What is SegWit?
SegWit or Segregated Witness refers to a Bitcoin Improvement Protocol (BIP) put forward by Peter Wiulle in 2017. The protocol aims to improve the transaction speed on the Bitcoin network in a bid to make transactions faster by removing transaction signature data.
SegWit is a soft fork upgrade to the Bitcoin network, which increases the block size limits of the network by reducing transaction size on the entire blockchain network.
This idea was first suggested in 2015 at a Scaling Bitcoin conference before its implementation in 2017.
How does SegWit work?
Bitcoin transactions are secured and distributed across a peer-to-peer network of computer nodes. A typical bitcoin transaction is made up of two segments – the input and output data. For example, the input will contain a sender’s public address, digital signatures to verify the transactions, and associated metadata. The output will contain at least the receiver’s public address.
When a transaction is initiated on the bitcoin network, copies of that transaction is sent to the other node operators on the network, and a 51% consensus is required before it is validated and added to a block. However, the number of transactions that can be added to a block is limited as each block has a maximum size of 1 MB, consequently leading to a limited number of transactions per block, a slower transaction throughput at peak periods involving thousands of transactions, and increased transaction fees. In contrast with traditional payment channels like PayPal, processing 1700 transactions per second, a solution was needed to speed up individual transactions on the network.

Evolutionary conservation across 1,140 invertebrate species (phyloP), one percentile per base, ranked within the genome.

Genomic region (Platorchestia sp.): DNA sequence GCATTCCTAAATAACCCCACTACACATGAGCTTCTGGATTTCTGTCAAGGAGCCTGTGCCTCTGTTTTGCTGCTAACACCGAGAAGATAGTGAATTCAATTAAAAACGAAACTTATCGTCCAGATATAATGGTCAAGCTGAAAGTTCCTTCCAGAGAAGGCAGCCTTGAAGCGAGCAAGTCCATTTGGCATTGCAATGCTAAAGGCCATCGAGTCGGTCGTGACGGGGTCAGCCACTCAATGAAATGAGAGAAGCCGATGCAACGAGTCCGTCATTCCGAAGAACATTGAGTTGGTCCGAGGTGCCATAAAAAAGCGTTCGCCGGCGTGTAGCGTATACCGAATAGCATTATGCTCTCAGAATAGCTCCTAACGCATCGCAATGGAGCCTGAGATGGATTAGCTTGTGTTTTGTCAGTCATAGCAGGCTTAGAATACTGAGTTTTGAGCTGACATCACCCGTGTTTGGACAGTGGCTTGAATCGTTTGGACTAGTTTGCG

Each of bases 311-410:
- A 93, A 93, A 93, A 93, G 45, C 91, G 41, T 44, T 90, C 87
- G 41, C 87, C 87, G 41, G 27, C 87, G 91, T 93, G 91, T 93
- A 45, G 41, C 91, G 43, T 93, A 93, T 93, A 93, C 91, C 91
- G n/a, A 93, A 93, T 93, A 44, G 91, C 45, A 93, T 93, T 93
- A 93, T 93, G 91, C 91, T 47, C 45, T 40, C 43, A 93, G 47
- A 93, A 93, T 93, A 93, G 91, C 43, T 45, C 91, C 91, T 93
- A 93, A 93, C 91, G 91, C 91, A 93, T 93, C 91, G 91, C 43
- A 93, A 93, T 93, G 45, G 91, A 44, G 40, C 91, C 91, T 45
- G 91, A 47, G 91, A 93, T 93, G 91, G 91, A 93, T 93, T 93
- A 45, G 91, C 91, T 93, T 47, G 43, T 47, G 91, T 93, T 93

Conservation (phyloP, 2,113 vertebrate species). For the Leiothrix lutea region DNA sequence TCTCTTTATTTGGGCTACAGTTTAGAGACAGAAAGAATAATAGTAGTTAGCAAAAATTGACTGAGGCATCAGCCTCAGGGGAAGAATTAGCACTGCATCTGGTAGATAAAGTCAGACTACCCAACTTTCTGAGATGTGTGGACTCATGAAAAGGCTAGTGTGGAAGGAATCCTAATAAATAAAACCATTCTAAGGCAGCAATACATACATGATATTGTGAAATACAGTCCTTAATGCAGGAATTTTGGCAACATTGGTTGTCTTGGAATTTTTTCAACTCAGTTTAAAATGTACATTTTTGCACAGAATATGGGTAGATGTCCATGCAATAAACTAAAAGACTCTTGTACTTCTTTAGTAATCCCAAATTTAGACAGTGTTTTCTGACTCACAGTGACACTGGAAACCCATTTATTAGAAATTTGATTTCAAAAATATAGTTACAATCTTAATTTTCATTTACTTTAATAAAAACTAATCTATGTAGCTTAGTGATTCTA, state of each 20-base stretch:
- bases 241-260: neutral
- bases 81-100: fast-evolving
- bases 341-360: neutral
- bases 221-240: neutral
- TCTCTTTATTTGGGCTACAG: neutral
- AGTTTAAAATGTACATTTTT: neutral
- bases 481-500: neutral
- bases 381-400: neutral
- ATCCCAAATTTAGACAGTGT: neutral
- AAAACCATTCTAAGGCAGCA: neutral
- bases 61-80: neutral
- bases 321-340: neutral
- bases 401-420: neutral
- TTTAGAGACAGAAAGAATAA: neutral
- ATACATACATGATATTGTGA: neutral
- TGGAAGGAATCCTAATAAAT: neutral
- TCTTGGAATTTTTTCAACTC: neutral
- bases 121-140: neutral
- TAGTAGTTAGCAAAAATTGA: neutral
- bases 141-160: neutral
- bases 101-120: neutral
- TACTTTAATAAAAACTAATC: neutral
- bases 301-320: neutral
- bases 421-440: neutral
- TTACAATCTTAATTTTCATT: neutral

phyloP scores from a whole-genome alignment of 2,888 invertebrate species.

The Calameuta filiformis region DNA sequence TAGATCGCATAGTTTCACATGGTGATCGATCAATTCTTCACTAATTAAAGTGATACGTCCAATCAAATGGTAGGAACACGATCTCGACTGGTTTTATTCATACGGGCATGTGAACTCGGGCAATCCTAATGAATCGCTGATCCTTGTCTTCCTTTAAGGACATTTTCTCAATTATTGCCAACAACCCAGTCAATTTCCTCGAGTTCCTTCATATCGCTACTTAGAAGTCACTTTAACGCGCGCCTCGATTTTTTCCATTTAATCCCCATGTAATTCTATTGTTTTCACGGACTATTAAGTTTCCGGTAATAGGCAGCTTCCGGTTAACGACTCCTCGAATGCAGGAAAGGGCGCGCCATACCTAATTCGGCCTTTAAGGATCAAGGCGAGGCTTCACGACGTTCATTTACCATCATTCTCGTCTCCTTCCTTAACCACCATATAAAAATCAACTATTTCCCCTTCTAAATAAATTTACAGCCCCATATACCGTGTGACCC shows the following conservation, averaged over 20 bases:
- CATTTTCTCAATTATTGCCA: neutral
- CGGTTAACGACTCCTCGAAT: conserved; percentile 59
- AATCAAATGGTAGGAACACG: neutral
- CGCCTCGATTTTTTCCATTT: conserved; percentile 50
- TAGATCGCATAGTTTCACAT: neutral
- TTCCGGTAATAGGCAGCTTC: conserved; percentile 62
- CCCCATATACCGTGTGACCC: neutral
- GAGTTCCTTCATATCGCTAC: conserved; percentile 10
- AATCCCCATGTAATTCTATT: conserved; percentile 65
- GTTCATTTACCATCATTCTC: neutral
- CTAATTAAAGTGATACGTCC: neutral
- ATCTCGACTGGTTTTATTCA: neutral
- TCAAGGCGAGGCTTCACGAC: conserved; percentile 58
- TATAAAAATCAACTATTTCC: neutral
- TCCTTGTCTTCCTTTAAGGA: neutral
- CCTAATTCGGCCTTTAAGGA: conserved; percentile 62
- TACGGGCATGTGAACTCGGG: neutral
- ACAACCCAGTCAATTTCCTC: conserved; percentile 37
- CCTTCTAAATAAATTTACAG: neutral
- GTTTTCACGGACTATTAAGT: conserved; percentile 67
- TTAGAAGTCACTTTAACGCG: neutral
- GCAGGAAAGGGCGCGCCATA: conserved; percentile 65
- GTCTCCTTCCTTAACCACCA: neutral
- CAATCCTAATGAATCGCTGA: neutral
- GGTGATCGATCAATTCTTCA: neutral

SegWit addresses this issue by separating the digital signature from the transaction data (moving them towards the end of the transaction), making up about 65% of the original transaction data. This drastically reduces the size of transactions (or transaction weight), enabling them to be broadcasted faster on the network alongside a modest increase in the number of transactions to be processed. Given the larger block sizes (which amounts to about 4 MB in size), transaction costs are also reduced as more transactions are processed in due time.
Stripping off transaction signatures from the input field of any single transaction also improves security. Since the digital signature is moved towards the end of the transaction, the input transaction ID can not be altered to get more crypto assets from the sender’s address.